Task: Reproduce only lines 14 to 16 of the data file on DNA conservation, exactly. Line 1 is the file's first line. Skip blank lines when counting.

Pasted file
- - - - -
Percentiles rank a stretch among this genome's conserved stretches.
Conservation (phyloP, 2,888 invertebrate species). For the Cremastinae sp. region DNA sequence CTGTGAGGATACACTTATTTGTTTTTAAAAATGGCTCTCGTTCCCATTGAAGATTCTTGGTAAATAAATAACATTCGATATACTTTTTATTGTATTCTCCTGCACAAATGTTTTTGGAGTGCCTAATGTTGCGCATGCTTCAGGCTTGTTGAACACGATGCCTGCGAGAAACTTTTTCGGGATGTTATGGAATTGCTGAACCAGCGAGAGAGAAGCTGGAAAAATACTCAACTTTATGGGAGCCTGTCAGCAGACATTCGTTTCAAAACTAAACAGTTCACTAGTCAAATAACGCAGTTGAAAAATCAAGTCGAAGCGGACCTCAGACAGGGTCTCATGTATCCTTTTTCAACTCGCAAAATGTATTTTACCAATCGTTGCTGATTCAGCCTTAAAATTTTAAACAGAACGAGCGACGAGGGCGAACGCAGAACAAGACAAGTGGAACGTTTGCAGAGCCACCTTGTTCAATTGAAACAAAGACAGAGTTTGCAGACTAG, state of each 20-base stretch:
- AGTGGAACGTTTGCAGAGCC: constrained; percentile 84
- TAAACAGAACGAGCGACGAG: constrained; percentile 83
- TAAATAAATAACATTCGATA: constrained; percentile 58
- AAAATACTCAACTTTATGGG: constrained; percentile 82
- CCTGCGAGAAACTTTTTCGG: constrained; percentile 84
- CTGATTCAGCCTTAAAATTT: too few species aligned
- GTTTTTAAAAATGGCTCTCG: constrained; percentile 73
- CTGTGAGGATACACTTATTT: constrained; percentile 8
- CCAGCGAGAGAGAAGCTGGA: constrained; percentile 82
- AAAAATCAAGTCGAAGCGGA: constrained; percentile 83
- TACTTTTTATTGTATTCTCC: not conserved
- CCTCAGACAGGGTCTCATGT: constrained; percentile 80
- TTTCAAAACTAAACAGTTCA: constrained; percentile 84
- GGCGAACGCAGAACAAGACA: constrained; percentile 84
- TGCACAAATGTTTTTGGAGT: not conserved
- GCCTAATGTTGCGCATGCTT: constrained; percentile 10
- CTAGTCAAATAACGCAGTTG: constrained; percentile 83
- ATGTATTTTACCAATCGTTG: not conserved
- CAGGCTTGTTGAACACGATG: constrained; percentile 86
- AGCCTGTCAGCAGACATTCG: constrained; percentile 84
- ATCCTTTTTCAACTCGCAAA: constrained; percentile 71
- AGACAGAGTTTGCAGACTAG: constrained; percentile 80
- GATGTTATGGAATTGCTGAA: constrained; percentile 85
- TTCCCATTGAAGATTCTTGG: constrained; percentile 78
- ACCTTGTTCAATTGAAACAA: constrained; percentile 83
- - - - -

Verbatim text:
- CCTCAGACAGGGTCTCATGT: constrained; percentile 80
- TTTCAAAACTAAACAGTTCA: constrained; percentile 84
- GGCGAACGCAGAACAAGACA: constrained; percentile 84